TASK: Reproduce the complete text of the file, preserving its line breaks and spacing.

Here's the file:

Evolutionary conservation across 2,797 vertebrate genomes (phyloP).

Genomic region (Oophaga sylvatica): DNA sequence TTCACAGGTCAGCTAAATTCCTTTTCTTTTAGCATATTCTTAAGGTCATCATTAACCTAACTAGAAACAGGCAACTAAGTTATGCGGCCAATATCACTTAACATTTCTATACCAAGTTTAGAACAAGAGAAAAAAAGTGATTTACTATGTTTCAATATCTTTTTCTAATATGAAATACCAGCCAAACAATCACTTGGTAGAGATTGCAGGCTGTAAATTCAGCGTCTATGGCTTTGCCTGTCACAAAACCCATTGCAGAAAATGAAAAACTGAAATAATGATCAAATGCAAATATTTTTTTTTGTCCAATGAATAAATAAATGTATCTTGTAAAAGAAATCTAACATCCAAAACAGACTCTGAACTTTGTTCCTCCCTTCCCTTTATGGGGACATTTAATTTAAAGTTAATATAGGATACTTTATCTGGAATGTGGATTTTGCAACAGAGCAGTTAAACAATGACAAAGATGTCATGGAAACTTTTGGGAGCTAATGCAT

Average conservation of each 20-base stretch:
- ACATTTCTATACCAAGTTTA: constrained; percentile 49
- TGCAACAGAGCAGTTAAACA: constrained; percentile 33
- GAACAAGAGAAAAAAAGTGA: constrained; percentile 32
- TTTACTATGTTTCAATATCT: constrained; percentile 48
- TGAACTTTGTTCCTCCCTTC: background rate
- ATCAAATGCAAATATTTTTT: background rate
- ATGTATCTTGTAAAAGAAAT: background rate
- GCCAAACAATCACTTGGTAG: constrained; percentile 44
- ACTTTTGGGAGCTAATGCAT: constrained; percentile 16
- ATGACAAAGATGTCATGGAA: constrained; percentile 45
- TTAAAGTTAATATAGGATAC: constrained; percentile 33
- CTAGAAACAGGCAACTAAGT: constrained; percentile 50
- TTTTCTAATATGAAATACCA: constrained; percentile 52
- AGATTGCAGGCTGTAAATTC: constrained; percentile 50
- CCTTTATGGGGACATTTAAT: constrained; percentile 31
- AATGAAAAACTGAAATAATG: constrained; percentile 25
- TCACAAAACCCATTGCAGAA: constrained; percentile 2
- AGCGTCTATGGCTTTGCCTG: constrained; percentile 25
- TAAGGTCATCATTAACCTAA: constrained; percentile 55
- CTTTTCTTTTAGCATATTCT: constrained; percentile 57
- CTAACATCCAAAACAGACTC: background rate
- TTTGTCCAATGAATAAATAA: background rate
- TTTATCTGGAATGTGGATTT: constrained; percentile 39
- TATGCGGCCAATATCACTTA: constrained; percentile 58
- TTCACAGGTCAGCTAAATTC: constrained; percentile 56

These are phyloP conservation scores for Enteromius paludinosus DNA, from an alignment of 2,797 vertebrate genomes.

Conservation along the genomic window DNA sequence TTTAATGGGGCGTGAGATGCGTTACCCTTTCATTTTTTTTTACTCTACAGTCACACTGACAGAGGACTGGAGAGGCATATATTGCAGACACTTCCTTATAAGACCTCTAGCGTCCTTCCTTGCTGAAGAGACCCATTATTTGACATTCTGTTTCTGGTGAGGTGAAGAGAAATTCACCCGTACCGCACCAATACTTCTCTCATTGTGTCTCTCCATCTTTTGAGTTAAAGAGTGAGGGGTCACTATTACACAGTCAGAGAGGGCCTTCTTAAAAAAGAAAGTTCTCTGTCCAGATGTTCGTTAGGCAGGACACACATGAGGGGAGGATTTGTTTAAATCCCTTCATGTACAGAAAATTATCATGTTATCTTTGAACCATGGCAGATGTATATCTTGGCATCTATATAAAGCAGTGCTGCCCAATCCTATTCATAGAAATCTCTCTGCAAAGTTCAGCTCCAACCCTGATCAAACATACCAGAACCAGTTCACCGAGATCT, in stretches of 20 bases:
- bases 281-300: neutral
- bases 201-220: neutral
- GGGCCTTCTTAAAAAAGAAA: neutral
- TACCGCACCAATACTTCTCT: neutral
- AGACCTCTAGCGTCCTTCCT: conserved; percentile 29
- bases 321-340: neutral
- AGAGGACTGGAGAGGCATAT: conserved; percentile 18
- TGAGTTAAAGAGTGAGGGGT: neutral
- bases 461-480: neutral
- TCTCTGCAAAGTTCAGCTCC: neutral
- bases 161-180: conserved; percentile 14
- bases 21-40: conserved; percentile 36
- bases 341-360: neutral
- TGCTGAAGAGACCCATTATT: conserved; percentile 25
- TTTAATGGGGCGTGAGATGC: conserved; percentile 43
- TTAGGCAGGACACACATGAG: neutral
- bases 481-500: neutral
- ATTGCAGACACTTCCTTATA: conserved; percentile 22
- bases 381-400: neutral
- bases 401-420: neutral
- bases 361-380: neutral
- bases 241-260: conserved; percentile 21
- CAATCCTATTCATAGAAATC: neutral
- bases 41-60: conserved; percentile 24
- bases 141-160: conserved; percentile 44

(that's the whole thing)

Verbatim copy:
Evolutionary conservation across 2,797 vertebrate genomes (phyloP).

Genomic region (Oophaga sylvatica): DNA sequence TTCACAGGTCAGCTAAATTCCTTTTCTTTTAGCATATTCTTAAGGTCATCATTAACCTAACTAGAAACAGGCAACTAAGTTATGCGGCCAATATCACTTAACATTTCTATACCAAGTTTAGAACAAGAGAAAAAAAGTGATTTACTATGTTTCAATATCTTTTTCTAATATGAAATACCAGCCAAACAATCACTTGGTAGAGATTGCAGGCTGTAAATTCAGCGTCTATGGCTTTGCCTGTCACAAAACCCATTGCAGAAAATGAAAAACTGAAATAATGATCAAATGCAAATATTTTTTTTTGTCCAATGAATAAATAAATGTATCTTGTAAAAGAAATCTAACATCCAAAACAGACTCTGAACTTTGTTCCTCCCTTCCCTTTATGGGGACATTTAATTTAAAGTTAATATAGGATACTTTATCTGGAATGTGGATTTTGCAACAGAGCAGTTAAACAATGACAAAGATGTCATGGAAACTTTTGGGAGCTAATGCAT

Average conservation of each 20-base stretch:
- ACATTTCTATACCAAGTTTA: constrained; percentile 49
- TGCAACAGAGCAGTTAAACA: constrained; percentile 33
- GAACAAGAGAAAAAAAGTGA: constrained; percentile 32
- TTTACTATGTTTCAATATCT: constrained; percentile 48
- TGAACTTTGTTCCTCCCTTC: background rate
- ATCAAATGCAAATATTTTTT: background rate
- ATGTATCTTGTAAAAGAAAT: background rate
- GCCAAACAATCACTTGGTAG: constrained; percentile 44
- ACTTTTGGGAGCTAATGCAT: constrained; percentile 16
- ATGACAAAGATGTCATGGAA: constrained; percentile 45
- TTAAAGTTAATATAGGATAC: constrained; percentile 33
- CTAGAAACAGGCAACTAAGT: constrained; percentile 50
- TTTTCTAATATGAAATACCA: constrained; percentile 52
- AGATTGCAGGCTGTAAATTC: constrained; percentile 50
- CCTTTATGGGGACATTTAAT: constrained; percentile 31
- AATGAAAAACTGAAATAATG: constrained; percentile 25
- TCACAAAACCCATTGCAGAA: constrained; percentile 2
- AGCGTCTATGGCTTTGCCTG: constrained; percentile 25
- TAAGGTCATCATTAACCTAA: constrained; percentile 55
- CTTTTCTTTTAGCATATTCT: constrained; percentile 57
- CTAACATCCAAAACAGACTC: background rate
- TTTGTCCAATGAATAAATAA: background rate
- TTTATCTGGAATGTGGATTT: constrained; percentile 39
- TATGCGGCCAATATCACTTA: constrained; percentile 58
- TTCACAGGTCAGCTAAATTC: constrained; percentile 56

These are phyloP conservation scores for Enteromius paludinosus DNA, from an alignment of 2,797 vertebrate genomes.

Conservation along the genomic window DNA sequence TTTAATGGGGCGTGAGATGCGTTACCCTTTCATTTTTTTTTACTCTACAGTCACACTGACAGAGGACTGGAGAGGCATATATTGCAGACACTTCCTTATAAGACCTCTAGCGTCCTTCCTTGCTGAAGAGACCCATTATTTGACATTCTGTTTCTGGTGAGGTGAAGAGAAATTCACCCGTACCGCACCAATACTTCTCTCATTGTGTCTCTCCATCTTTTGAGTTAAAGAGTGAGGGGTCACTATTACACAGTCAGAGAGGGCCTTCTTAAAAAAGAAAGTTCTCTGTCCAGATGTTCGTTAGGCAGGACACACATGAGGGGAGGATTTGTTTAAATCCCTTCATGTACAGAAAATTATCATGTTATCTTTGAACCATGGCAGATGTATATCTTGGCATCTATATAAAGCAGTGCTGCCCAATCCTATTCATAGAAATCTCTCTGCAAAGTTCAGCTCCAACCCTGATCAAACATACCAGAACCAGTTCACCGAGATCT, in stretches of 20 bases:
- bases 281-300: neutral
- bases 201-220: neutral
- GGGCCTTCTTAAAAAAGAAA: neutral
- TACCGCACCAATACTTCTCT: neutral
- AGACCTCTAGCGTCCTTCCT: conserved; percentile 29
- bases 321-340: neutral
- AGAGGACTGGAGAGGCATAT: conserved; percentile 18
- TGAGTTAAAGAGTGAGGGGT: neutral
- bases 461-480: neutral
- TCTCTGCAAAGTTCAGCTCC: neutral
- bases 161-180: conserved; percentile 14
- bases 21-40: conserved; percentile 36
- bases 341-360: neutral
- TGCTGAAGAGACCCATTATT: conserved; percentile 25
- TTTAATGGGGCGTGAGATGC: conserved; percentile 43
- TTAGGCAGGACACACATGAG: neutral
- bases 481-500: neutral
- ATTGCAGACACTTCCTTATA: conserved; percentile 22
- bases 381-400: neutral
- bases 401-420: neutral
- bases 361-380: neutral
- bases 241-260: conserved; percentile 21
- CAATCCTATTCATAGAAATC: neutral
- bases 41-60: conserved; percentile 24
- bases 141-160: conserved; percentile 44